Organisers stressed that the protest will be peaceful and safe. The wide space of the Domain will enable social distancing and there will be hand sanitiser and masks. “We will have COVID safety teams and we will abide by every health restriction, but there is a bigger health restriction and it is called racism. Quarantine can’t fix that. Isolation can’t fix that but being together as real people fighting for change that is what is going to fix that,” said Ms Jarret.

Protest organiser Paddy Gibson made a strong appeal to the police, politicians and the public to support the right to protest. He explained that this was under threat when hundreds of police stopped a Black Lives Matter protest on Sydney on June 12th. On that evening, hundreds of police shut down a peaceful rally in Hyde Park.

Since then, “There have been a number of refugee rights’ protests where, again, police turned up in large numbers threatening arrest,” Mr Gibson explained. There is no evidence that the massive Black Lives Matter rallies on June 6 led to any spread of COVID-19 anywhere in Australia.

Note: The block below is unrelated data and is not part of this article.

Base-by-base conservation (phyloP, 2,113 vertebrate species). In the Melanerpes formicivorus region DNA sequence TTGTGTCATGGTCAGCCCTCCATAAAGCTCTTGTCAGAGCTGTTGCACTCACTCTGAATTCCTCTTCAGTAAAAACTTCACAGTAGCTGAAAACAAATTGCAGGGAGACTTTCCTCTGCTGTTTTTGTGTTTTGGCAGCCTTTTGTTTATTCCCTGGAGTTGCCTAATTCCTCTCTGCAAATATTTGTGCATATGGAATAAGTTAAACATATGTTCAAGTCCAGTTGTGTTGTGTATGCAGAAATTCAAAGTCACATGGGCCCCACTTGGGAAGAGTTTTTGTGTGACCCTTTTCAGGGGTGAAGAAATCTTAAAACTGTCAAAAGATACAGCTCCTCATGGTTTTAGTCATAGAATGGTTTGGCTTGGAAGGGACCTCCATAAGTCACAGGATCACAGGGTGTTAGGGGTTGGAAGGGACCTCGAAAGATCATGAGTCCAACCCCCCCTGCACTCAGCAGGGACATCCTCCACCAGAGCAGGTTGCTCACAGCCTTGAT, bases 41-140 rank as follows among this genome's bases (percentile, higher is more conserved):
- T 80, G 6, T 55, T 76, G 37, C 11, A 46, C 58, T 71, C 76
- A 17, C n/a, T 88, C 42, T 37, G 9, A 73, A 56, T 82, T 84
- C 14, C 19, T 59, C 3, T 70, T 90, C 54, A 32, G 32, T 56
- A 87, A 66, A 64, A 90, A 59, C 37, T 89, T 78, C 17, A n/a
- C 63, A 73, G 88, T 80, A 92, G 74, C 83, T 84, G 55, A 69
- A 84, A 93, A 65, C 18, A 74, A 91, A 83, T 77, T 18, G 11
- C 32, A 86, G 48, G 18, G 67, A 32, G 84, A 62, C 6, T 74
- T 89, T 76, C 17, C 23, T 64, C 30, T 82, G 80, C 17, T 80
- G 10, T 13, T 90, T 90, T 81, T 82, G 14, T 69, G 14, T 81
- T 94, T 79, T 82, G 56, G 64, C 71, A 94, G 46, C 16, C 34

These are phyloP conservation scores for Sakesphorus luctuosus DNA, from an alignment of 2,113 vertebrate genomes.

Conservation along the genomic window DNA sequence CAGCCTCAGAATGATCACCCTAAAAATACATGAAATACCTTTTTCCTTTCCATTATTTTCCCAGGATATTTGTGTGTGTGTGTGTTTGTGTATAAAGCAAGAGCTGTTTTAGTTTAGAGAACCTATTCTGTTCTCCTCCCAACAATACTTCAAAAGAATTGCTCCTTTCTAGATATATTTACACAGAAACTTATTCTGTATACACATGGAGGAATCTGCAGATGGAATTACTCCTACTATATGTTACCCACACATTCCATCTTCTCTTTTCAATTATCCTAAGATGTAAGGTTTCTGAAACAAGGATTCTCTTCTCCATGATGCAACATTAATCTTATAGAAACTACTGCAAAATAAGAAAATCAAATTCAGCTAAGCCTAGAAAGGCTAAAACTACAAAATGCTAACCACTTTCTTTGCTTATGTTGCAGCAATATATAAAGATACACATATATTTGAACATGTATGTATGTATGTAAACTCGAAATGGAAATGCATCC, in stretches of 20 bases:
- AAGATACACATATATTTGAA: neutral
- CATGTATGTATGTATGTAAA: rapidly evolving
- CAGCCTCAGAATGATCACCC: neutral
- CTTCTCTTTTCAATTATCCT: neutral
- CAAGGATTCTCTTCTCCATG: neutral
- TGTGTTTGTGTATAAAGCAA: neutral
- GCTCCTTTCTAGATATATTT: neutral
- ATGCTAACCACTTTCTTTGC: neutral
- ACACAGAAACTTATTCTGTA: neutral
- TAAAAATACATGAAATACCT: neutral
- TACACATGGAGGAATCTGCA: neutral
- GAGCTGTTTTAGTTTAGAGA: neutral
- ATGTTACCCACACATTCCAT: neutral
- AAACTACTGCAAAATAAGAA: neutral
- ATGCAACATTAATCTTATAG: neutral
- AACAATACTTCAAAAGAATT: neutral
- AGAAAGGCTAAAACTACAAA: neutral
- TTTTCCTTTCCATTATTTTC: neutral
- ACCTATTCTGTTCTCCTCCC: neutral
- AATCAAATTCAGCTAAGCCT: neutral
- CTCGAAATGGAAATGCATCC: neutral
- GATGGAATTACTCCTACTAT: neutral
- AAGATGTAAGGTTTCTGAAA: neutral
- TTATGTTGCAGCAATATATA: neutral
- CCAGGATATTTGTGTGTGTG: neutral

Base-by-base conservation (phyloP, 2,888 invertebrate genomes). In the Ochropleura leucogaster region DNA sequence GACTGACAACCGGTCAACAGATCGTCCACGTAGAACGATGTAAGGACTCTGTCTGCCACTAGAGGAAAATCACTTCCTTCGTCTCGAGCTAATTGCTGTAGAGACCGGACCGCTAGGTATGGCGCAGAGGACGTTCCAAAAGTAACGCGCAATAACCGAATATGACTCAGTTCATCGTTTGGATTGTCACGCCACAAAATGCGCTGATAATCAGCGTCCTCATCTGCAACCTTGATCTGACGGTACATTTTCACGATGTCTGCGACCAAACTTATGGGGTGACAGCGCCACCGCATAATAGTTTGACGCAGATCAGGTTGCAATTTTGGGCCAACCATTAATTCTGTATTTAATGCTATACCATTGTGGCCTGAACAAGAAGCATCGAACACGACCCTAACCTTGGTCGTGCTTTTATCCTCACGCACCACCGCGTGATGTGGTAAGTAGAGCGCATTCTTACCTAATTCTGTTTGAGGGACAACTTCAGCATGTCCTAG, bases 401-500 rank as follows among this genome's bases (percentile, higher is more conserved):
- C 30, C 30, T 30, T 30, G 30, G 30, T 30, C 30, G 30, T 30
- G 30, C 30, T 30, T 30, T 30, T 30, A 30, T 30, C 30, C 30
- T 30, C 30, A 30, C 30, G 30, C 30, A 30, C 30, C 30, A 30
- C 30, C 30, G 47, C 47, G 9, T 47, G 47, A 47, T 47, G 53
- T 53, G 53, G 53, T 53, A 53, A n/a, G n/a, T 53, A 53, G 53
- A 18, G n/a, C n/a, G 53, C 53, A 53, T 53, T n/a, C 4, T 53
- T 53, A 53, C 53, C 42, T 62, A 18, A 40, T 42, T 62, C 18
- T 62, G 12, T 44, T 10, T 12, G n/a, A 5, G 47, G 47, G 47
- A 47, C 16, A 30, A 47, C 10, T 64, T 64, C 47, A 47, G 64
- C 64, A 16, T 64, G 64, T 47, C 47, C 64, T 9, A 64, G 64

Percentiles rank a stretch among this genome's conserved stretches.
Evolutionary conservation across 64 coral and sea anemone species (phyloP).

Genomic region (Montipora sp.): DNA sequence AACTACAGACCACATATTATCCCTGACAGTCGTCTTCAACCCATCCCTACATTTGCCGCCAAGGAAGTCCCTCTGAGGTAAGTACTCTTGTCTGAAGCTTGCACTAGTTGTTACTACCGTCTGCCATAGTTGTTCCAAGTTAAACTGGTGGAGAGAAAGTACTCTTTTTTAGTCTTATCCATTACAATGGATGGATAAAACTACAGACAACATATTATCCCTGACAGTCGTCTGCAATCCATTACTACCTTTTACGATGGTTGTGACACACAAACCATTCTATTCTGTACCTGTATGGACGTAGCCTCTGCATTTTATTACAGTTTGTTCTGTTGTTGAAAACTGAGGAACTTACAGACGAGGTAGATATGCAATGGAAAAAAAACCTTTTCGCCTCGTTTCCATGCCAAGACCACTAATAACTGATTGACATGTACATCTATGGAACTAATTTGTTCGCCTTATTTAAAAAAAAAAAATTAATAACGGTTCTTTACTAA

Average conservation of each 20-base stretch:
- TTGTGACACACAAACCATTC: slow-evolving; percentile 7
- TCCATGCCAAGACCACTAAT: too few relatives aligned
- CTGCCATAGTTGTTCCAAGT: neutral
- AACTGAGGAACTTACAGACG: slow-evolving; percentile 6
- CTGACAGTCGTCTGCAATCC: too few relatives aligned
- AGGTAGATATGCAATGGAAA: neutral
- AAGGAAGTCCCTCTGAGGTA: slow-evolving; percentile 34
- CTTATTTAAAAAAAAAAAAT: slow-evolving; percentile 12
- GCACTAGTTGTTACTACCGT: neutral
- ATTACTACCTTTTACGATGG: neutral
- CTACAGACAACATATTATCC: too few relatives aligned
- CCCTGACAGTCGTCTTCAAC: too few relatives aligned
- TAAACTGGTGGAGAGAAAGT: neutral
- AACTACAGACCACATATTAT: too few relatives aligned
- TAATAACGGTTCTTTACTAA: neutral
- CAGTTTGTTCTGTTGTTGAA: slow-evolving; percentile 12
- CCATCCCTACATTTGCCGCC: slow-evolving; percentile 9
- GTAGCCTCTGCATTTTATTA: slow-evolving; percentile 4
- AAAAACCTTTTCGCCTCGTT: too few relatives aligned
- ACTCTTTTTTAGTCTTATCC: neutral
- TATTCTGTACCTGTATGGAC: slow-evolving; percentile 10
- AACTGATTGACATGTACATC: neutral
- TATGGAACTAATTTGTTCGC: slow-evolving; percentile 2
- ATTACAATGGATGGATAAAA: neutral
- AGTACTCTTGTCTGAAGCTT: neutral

Rally organisers have not sought a permit for the Sydney rally under the NSW Summary Offences Act due to consistent indications by the police that they will oppose any large rallies, citing COVID-19 restrictions. Attempts to liaise with police have not been successful and there is a risk that if organisers do go to court, the Supreme Court will award costs against them.

On Friday, the NSW Police applied to the NSW Supreme Court for an order prohibiting the protest in Newcastle. But the Court declined which allows the protest to continue. Solicitor Peter O’Brien who acted for the Newcastle rally organisers Fighting in Solidarity Towards Treaties hailed the decision as “fundamental victory for the right to protest and the freedom to politically communicate in Australia.” “This decision emphasises that #BlackLivesMatter movement is not just a trending hashtag, rather, it is a testament of the true lived experience suffered by Indigenous lives in Australia,” he said.